|Author Name||MORIKAWA Masayuki (Senior Fellow, RIETI)|
|Creation Date/NO.||July 2008 08-P-004|
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This paper presents estimates of long-term impacts from changes to the social security and tax systems on income distribution and economic growth in Japan. Different combinations of policies can have significantly different impacts on income distribution and economic growth. Corporate tax cuts or reducing the burden of social security contributions facilitates growth, but it also widens income inequality. Strengthening progressive income taxation or increasing the social security benefits reduces income inequality, but it negatively impacts on economic growth. When there are multiple policy goals, a number of policy measures must be adopted, and it is appropriate to apply effective policies to each policy goal.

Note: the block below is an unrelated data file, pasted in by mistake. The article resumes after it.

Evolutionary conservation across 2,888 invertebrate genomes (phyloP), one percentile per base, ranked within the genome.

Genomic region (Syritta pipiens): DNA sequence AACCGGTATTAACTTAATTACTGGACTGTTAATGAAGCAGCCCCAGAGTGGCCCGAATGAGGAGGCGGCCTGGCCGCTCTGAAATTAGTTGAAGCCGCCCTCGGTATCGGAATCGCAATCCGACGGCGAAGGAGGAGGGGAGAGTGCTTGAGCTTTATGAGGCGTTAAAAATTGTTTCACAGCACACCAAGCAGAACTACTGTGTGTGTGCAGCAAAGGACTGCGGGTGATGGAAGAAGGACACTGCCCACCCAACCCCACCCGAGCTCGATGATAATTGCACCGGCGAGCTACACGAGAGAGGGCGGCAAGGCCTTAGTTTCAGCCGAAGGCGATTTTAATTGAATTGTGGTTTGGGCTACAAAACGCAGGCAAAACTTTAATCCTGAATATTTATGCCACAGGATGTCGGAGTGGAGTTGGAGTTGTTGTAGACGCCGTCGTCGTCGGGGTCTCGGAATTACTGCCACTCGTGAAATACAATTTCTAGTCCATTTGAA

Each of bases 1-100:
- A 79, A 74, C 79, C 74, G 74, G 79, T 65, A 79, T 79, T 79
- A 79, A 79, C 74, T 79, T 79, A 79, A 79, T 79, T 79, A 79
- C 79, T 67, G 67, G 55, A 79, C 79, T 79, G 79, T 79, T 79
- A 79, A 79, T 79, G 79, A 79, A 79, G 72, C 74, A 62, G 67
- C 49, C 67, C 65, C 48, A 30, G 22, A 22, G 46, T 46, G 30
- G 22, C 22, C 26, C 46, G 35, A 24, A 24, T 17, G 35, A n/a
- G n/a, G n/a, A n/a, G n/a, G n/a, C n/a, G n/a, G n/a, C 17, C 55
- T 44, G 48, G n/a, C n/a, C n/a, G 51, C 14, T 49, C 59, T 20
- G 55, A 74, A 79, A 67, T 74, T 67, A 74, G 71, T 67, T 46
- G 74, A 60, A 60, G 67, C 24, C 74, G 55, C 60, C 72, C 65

If promoting growth and reducing income inequality are equally important policy goals, it is necessary to adopt a combination of policies that are effective in encouraging economic growth and in redistributing income. The combination of cuts in corporate taxes and the introduction of tax credits to low-income earners is an example of such a policy mix. However, specific policy packages differ depending on how much weight is given to each policy goal. The analysis presented in this paper, including the basic data, is provisional, reflecting a number of restrictions. As pointed out by the National Council for Social Security, when designing a social security system, it is desirable to use quantitative analysis based on objective data to ensure that an appropriate policy package is selected.